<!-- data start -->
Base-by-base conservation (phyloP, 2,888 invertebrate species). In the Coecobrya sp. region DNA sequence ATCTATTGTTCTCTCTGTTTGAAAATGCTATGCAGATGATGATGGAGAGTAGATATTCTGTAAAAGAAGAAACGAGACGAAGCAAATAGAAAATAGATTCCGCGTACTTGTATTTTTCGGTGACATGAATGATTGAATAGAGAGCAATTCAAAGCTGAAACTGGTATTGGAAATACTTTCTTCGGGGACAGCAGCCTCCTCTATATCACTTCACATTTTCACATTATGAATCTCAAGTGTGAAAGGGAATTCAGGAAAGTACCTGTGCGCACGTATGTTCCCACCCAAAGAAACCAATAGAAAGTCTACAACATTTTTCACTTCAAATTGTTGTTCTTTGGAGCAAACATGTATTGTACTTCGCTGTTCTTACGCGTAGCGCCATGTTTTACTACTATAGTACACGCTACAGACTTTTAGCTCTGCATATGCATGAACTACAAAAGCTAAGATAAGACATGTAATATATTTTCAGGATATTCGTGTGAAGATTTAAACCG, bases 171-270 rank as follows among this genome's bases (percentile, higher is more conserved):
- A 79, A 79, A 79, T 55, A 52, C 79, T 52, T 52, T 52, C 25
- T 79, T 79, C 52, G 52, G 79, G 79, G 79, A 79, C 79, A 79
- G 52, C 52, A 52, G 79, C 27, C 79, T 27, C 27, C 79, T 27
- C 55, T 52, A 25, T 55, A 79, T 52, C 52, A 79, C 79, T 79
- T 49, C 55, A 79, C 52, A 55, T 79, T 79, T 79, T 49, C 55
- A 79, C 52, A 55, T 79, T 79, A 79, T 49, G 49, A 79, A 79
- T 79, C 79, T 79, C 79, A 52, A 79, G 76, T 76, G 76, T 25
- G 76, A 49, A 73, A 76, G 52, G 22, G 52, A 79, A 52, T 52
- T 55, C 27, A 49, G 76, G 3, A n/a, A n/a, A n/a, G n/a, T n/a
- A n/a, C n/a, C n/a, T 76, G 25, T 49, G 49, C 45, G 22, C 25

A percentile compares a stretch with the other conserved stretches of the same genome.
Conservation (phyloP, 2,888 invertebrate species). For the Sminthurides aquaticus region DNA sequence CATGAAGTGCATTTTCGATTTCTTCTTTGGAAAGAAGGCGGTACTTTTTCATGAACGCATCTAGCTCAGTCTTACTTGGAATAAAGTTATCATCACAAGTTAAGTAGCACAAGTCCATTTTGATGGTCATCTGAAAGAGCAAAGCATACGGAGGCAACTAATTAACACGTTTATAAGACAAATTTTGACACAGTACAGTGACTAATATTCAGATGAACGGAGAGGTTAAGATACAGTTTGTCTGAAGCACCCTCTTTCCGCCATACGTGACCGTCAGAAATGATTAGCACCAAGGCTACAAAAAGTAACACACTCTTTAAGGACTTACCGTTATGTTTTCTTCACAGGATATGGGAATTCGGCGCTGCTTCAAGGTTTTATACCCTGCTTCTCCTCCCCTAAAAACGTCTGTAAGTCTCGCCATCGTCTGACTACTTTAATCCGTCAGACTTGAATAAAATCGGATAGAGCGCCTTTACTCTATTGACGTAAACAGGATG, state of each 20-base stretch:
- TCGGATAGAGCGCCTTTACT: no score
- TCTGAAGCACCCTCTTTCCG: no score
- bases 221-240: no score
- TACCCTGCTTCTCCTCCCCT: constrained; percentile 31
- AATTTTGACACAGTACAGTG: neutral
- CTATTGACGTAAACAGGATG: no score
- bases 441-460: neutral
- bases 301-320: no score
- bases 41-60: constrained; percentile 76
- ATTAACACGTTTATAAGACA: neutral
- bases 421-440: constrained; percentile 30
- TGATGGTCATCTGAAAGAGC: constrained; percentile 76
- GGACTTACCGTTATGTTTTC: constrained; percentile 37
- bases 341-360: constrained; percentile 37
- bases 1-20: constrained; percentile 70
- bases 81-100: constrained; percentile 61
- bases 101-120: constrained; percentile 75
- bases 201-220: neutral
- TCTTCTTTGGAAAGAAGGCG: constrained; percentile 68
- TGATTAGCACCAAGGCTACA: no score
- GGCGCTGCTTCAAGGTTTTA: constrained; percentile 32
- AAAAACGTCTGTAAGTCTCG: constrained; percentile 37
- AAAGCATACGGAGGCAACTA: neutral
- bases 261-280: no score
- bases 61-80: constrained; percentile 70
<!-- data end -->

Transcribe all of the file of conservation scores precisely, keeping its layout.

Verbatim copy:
Base-by-base conservation (phyloP, 2,888 invertebrate species). In the Coecobrya sp. region DNA sequence ATCTATTGTTCTCTCTGTTTGAAAATGCTATGCAGATGATGATGGAGAGTAGATATTCTGTAAAAGAAGAAACGAGACGAAGCAAATAGAAAATAGATTCCGCGTACTTGTATTTTTCGGTGACATGAATGATTGAATAGAGAGCAATTCAAAGCTGAAACTGGTATTGGAAATACTTTCTTCGGGGACAGCAGCCTCCTCTATATCACTTCACATTTTCACATTATGAATCTCAAGTGTGAAAGGGAATTCAGGAAAGTACCTGTGCGCACGTATGTTCCCACCCAAAGAAACCAATAGAAAGTCTACAACATTTTTCACTTCAAATTGTTGTTCTTTGGAGCAAACATGTATTGTACTTCGCTGTTCTTACGCGTAGCGCCATGTTTTACTACTATAGTACACGCTACAGACTTTTAGCTCTGCATATGCATGAACTACAAAAGCTAAGATAAGACATGTAATATATTTTCAGGATATTCGTGTGAAGATTTAAACCG, bases 171-270 rank as follows among this genome's bases (percentile, higher is more conserved):
- A 79, A 79, A 79, T 55, A 52, C 79, T 52, T 52, T 52, C 25
- T 79, T 79, C 52, G 52, G 79, G 79, G 79, A 79, C 79, A 79
- G 52, C 52, A 52, G 79, C 27, C 79, T 27, C 27, C 79, T 27
- C 55, T 52, A 25, T 55, A 79, T 52, C 52, A 79, C 79, T 79
- T 49, C 55, A 79, C 52, A 55, T 79, T 79, T 79, T 49, C 55
- A 79, C 52, A 55, T 79, T 79, A 79, T 49, G 49, A 79, A 79
- T 79, C 79, T 79, C 79, A 52, A 79, G 76, T 76, G 76, T 25
- G 76, A 49, A 73, A 76, G 52, G 22, G 52, A 79, A 52, T 52
- T 55, C 27, A 49, G 76, G 3, A n/a, A n/a, A n/a, G n/a, T n/a
- A n/a, C n/a, C n/a, T 76, G 25, T 49, G 49, C 45, G 22, C 25

A percentile compares a stretch with the other conserved stretches of the same genome.
Conservation (phyloP, 2,888 invertebrate species). For the Sminthurides aquaticus region DNA sequence CATGAAGTGCATTTTCGATTTCTTCTTTGGAAAGAAGGCGGTACTTTTTCATGAACGCATCTAGCTCAGTCTTACTTGGAATAAAGTTATCATCACAAGTTAAGTAGCACAAGTCCATTTTGATGGTCATCTGAAAGAGCAAAGCATACGGAGGCAACTAATTAACACGTTTATAAGACAAATTTTGACACAGTACAGTGACTAATATTCAGATGAACGGAGAGGTTAAGATACAGTTTGTCTGAAGCACCCTCTTTCCGCCATACGTGACCGTCAGAAATGATTAGCACCAAGGCTACAAAAAGTAACACACTCTTTAAGGACTTACCGTTATGTTTTCTTCACAGGATATGGGAATTCGGCGCTGCTTCAAGGTTTTATACCCTGCTTCTCCTCCCCTAAAAACGTCTGTAAGTCTCGCCATCGTCTGACTACTTTAATCCGTCAGACTTGAATAAAATCGGATAGAGCGCCTTTACTCTATTGACGTAAACAGGATG, state of each 20-base stretch:
- TCGGATAGAGCGCCTTTACT: no score
- TCTGAAGCACCCTCTTTCCG: no score
- bases 221-240: no score
- TACCCTGCTTCTCCTCCCCT: constrained; percentile 31
- AATTTTGACACAGTACAGTG: neutral
- CTATTGACGTAAACAGGATG: no score
- bases 441-460: neutral
- bases 301-320: no score
- bases 41-60: constrained; percentile 76
- ATTAACACGTTTATAAGACA: neutral
- bases 421-440: constrained; percentile 30
- TGATGGTCATCTGAAAGAGC: constrained; percentile 76
- GGACTTACCGTTATGTTTTC: constrained; percentile 37
- bases 341-360: constrained; percentile 37
- bases 1-20: constrained; percentile 70
- bases 81-100: constrained; percentile 61
- bases 101-120: constrained; percentile 75
- bases 201-220: neutral
- TCTTCTTTGGAAAGAAGGCG: constrained; percentile 68
- TGATTAGCACCAAGGCTACA: no score
- GGCGCTGCTTCAAGGTTTTA: constrained; percentile 32
- AAAAACGTCTGTAAGTCTCG: constrained; percentile 37
- AAAGCATACGGAGGCAACTA: neutral
- bases 261-280: no score
- bases 61-80: constrained; percentile 70